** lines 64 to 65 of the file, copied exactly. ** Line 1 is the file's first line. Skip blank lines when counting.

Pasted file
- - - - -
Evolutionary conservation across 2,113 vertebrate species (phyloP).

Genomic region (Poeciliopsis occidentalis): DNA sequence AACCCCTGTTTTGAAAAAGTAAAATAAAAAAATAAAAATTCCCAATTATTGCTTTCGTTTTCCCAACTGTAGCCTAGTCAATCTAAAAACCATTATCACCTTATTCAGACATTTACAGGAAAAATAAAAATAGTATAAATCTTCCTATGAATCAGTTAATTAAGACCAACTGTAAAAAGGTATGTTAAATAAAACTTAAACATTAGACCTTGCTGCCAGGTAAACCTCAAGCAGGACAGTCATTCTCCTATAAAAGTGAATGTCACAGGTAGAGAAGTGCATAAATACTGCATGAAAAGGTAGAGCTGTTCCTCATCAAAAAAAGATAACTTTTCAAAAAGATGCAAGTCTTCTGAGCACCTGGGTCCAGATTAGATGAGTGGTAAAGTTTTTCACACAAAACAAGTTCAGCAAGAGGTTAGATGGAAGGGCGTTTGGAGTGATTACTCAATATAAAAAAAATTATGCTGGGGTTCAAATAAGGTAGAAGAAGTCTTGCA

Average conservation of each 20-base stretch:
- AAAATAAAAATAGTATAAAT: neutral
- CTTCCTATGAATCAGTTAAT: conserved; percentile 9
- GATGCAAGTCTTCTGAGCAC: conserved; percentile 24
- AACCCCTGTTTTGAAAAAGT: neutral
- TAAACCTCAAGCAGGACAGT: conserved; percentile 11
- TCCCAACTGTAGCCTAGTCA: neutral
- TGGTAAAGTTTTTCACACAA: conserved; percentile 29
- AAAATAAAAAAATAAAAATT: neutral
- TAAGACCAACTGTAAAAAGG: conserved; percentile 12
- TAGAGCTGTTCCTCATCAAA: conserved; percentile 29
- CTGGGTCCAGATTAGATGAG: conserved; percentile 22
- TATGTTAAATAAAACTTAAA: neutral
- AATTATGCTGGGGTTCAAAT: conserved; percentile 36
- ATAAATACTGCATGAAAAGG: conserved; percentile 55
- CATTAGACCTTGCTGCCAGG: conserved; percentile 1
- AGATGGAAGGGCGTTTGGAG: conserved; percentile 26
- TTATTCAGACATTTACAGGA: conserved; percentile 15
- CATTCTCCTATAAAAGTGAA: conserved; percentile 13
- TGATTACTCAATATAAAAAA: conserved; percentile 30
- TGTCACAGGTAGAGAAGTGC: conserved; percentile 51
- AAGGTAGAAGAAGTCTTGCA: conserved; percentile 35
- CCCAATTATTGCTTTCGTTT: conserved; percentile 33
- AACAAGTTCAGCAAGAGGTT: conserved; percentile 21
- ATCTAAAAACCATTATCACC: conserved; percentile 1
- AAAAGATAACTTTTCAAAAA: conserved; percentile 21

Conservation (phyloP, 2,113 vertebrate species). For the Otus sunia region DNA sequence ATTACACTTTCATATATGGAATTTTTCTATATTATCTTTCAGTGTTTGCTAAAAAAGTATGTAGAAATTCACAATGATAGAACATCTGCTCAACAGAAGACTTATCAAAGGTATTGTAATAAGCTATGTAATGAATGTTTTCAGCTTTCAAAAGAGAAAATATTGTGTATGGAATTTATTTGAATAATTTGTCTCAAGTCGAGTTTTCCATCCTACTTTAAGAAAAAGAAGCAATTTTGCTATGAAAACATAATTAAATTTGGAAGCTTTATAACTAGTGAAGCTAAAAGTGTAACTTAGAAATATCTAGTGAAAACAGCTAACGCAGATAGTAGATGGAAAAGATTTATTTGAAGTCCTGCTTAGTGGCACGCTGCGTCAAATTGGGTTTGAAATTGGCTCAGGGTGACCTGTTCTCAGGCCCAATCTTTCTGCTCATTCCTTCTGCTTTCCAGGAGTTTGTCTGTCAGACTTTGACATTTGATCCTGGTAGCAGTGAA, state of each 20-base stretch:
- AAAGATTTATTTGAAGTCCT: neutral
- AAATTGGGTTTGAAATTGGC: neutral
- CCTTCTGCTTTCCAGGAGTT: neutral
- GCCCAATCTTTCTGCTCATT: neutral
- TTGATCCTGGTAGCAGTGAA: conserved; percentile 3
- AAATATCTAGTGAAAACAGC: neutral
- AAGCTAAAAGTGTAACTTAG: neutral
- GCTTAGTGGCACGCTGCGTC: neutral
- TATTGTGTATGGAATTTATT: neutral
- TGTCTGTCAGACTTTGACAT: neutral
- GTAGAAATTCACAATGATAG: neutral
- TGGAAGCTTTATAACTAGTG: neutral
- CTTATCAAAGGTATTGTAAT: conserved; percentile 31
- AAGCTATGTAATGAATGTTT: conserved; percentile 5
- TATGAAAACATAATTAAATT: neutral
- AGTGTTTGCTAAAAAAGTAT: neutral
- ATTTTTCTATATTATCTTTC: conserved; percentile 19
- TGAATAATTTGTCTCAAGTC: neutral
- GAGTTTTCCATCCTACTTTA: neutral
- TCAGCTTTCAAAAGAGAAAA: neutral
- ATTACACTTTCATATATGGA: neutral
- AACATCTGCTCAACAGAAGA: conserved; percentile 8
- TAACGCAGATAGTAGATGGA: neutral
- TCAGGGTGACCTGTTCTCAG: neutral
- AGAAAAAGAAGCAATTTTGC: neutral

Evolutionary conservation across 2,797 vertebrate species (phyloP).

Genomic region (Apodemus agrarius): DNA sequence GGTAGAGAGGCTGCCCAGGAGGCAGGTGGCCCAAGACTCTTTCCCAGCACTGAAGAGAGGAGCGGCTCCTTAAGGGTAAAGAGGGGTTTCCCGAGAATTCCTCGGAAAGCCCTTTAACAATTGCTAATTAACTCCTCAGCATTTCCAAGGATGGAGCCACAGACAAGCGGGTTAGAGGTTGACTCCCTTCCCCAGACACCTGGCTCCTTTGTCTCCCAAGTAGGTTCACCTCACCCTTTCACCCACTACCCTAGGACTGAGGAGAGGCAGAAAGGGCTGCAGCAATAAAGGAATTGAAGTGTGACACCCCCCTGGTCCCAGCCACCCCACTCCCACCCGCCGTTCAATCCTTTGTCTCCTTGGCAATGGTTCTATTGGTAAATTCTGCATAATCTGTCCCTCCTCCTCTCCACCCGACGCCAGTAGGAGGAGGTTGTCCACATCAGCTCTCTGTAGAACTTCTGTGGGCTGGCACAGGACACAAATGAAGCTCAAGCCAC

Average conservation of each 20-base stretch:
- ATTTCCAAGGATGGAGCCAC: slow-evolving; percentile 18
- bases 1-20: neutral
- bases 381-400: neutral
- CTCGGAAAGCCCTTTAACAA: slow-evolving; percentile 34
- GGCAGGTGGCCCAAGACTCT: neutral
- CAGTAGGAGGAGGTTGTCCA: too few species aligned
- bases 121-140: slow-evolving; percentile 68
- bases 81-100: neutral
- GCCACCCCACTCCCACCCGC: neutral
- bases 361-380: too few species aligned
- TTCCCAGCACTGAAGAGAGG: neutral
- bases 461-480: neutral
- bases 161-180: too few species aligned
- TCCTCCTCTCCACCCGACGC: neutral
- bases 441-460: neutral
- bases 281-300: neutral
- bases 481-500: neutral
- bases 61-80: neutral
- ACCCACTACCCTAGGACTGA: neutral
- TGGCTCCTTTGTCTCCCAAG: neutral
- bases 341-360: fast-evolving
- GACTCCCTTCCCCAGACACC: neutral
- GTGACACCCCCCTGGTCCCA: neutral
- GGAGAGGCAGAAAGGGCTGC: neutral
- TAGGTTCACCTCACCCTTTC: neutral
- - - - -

- bases 121-140: slow-evolving; percentile 68
- bases 81-100: neutral